COMMUNICATIONS  MANAGEMENT   PLAN

Project Steps

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The Communication Management Plan is your plan, as Professional Project Manager, as to HOW you will manage communications in your project. It will be useful to review the 10 Key Elements of Effective Planning.

 

Communications Management Plans come in many different shapes and sizes. Some are matrices, some are text, and some have both a matrix and written text. Flow diagrams can also be used. All are written down. We will look at a few samples, but you will make your own Communications Plan to suit your project.

 

If you are working in (or for) an organization, some processes and procedures are already in place for managing Communications. You do not need to re-create what already exists. Instead, get familiar with the organization's existing procedures for information filing, format, distribution, storage, and disposal, which might be called Document Management / Control in some organizations. You can simply reference these procedures in your Project Communications Management Plan.

Our focus on this page will not be on document control, but rather on planning the management of the communications themselves. Communications are all about Stakeholders and you already have a Stakeholder Register which lists: preferred mode of contact, who should do the contacting, and when, along with power, interest, and requirements of the Stakeholder. This is the best place to begin your Communications Management Plan.

After reviewing your Stakeholder Register, you will realize: 

     a)  Who to communicate with

     b)  What to communicate, called Communications Requirements

     c)  How to communicate, media to use

     d)  When to communicate, frequency or triggers

     e)  Reason for communicating

     f)   Language, level of detail

 

You will find it easiest to begin your Communications Management Plan by now making a Communications Matrix. List each type of communication down the left hand side. Types of communication include Status Report, Meeting invitation, Public announcement, etc.

 

Across the top, for each type of communication, this matrix should include:

  • Type of Communication: (ie: PSR, Meeting invitation, Public announcement)

  • Description of that type: (ie: a meeting invitation is a document sent to all people needed at a meeting)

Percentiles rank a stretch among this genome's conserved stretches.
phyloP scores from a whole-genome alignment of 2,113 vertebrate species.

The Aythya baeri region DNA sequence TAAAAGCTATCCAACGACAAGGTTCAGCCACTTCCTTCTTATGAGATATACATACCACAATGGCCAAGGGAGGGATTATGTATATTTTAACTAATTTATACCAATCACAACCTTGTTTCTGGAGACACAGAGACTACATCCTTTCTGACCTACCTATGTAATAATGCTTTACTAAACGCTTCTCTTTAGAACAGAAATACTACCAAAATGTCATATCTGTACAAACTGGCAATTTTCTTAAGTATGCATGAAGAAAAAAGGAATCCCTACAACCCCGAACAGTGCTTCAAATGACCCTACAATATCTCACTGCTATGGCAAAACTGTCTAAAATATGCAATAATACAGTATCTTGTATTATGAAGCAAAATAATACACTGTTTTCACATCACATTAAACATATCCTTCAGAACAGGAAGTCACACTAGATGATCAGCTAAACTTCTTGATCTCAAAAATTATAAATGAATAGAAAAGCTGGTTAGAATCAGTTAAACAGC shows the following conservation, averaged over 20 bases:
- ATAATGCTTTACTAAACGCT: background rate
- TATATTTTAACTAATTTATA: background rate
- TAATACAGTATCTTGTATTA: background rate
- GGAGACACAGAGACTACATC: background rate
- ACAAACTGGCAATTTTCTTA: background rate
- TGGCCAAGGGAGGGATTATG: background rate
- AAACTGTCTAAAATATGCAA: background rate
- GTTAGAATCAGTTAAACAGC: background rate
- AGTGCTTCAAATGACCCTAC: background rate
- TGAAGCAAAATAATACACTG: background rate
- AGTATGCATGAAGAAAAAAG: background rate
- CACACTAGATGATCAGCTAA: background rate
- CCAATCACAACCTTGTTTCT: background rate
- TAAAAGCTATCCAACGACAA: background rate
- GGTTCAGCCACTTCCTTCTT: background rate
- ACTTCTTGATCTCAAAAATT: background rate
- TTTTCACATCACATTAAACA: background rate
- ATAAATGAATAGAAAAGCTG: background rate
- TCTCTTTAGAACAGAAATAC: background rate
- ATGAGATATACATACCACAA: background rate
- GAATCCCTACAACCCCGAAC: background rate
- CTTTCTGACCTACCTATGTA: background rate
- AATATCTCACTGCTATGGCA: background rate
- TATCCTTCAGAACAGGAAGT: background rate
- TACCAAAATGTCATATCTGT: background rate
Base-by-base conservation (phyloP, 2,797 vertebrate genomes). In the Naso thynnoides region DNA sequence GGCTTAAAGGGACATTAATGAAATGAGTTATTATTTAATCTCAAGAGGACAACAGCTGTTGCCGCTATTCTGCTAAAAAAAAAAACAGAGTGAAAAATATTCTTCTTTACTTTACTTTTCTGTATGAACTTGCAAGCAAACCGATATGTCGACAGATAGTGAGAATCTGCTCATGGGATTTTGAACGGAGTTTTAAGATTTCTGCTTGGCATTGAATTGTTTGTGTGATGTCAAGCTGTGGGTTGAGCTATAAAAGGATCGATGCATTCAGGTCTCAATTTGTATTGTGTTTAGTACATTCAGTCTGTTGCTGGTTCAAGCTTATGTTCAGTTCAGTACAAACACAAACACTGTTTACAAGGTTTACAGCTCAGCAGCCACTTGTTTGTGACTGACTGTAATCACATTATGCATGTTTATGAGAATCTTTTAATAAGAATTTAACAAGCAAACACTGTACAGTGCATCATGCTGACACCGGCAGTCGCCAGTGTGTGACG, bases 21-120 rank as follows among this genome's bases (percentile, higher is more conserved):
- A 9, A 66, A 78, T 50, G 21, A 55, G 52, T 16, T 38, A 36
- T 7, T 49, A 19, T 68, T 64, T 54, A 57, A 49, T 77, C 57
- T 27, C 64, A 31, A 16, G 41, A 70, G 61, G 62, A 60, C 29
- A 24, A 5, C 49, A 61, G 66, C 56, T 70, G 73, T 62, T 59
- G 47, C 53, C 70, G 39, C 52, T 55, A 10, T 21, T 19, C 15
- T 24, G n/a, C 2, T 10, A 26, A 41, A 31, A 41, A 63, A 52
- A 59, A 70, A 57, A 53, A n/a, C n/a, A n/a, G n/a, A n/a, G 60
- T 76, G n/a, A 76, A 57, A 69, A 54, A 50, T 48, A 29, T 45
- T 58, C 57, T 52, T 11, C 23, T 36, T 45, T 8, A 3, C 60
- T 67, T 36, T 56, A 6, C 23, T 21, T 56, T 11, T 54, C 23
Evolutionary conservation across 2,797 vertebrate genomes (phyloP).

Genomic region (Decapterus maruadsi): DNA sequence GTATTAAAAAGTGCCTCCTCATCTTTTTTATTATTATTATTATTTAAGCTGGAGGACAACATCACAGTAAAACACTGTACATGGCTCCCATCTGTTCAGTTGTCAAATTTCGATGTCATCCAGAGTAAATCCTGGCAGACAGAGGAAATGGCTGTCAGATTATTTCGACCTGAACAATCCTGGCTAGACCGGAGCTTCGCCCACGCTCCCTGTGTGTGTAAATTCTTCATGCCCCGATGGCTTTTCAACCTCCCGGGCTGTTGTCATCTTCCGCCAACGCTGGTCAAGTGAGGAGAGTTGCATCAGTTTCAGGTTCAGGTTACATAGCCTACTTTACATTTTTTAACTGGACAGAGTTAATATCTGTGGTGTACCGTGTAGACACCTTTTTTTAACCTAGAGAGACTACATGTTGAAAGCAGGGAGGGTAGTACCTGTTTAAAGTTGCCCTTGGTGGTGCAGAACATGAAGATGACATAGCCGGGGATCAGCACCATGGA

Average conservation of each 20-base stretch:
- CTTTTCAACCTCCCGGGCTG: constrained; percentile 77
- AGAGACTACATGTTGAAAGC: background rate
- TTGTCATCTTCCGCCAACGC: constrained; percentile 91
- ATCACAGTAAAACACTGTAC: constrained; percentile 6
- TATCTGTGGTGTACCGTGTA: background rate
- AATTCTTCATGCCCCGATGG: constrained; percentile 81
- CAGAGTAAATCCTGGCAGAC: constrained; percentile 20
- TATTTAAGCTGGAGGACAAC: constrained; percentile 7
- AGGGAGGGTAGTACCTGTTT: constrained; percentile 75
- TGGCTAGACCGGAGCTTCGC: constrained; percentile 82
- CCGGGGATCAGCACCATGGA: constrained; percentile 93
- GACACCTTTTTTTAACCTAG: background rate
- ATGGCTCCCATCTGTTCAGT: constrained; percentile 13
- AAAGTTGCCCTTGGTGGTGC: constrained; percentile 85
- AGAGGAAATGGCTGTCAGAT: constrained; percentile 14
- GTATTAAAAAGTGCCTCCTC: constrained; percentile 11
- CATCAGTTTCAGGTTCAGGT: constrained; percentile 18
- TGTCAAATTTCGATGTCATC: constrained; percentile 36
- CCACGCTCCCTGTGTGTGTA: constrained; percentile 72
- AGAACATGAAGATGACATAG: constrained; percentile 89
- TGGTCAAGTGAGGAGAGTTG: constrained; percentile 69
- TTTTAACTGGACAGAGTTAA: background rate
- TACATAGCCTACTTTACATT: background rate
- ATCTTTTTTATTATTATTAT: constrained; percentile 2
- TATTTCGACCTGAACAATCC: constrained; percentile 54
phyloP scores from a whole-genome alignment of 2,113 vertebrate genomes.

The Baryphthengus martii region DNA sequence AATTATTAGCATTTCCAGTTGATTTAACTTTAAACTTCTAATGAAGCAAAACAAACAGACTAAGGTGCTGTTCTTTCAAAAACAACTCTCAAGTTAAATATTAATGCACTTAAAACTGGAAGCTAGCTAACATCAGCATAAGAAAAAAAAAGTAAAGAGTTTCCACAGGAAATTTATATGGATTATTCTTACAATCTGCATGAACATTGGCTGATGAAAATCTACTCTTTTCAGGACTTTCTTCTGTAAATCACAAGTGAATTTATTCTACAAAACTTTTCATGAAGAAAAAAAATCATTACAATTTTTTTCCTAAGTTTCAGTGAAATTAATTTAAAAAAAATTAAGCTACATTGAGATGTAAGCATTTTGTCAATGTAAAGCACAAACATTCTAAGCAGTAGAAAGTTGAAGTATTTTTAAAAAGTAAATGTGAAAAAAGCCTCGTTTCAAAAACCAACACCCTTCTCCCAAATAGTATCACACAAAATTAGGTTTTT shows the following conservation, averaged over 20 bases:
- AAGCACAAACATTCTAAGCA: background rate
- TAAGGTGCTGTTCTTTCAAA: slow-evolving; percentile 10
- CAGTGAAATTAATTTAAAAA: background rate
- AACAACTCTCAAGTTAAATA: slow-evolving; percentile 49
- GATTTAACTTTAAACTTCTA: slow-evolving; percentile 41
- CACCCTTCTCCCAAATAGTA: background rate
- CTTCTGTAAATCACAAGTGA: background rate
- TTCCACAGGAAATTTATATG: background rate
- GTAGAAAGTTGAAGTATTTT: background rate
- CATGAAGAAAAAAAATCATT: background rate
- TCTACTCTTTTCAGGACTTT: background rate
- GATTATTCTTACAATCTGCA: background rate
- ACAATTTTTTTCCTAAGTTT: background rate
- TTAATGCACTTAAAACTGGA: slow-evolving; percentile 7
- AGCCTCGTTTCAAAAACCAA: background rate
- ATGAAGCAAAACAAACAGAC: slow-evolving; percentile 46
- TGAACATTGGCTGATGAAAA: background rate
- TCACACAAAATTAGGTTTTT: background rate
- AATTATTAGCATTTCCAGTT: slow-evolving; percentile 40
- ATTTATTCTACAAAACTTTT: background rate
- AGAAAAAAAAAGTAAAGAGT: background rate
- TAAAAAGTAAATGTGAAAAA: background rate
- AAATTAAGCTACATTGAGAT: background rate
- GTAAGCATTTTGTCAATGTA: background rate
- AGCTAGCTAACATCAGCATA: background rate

• Objective of the communication: (ie: a PSR is to provide a snapshot of status at a moment in time.

  • Medium: (ie: In person, E-mail, Web page, brochure, etc)

  • Frequency: (ie: daily, weekly, monthly, as required)

  • Audience: the intended receiver(s) of the particular communication.

  • Owner: the person accountable for the communication. This can be expanded to a RACI table for Communications.

  • Deliverable: the hard- or soft-copy document that carries the message.

 

 

Sometimes the required flow of information depends on the specific circumstances. For example, a status inquiry might be handled differently depending upon which Stakeholder (the CAO or a temporary employee) asks the question. When the information flow is complicated or variable, make a Communications Flow Diagram to plot the lines of communication. Here is a very simplified Flow Diagram just to get the idea. 

 

You are now ready to start writing your Communications Management plan. Simplest is best so only make it as big or complicated as needed. You can see some samples by clicking the buttons below. Other elements of your Communications Management Plan can include:

     a) Communications Calendar: a distinct calendar or integrated into

         your office calendar, list all the communications tasks such as 'begin

         data collection', 'issue monthly report', etc.

     b) Budget for Communications

     c) Communication constraints such as legislation, policies,

         confidentiality, technology

     d) Resources available to work on Communications

     e) Escalation process for issues that cannot be solved at lower staff

         levels

      f) Procedure for approving and updating the Communications

         Management Plan

     g) Guidelines (or reference to existing guidelines) for conduct at

         meetings, sending e-mails, etc.

     g) Glossary of terminology used in the Plan

Two samples of Communications Management Plans are given below. These are both in text format, but one is simpler than the other.

This video gives you instructions on making a Communications Plan in table format. If using a table format, I recommend you create it in Excel. Please note some videos load better in Firefox than in Internet Explorer.

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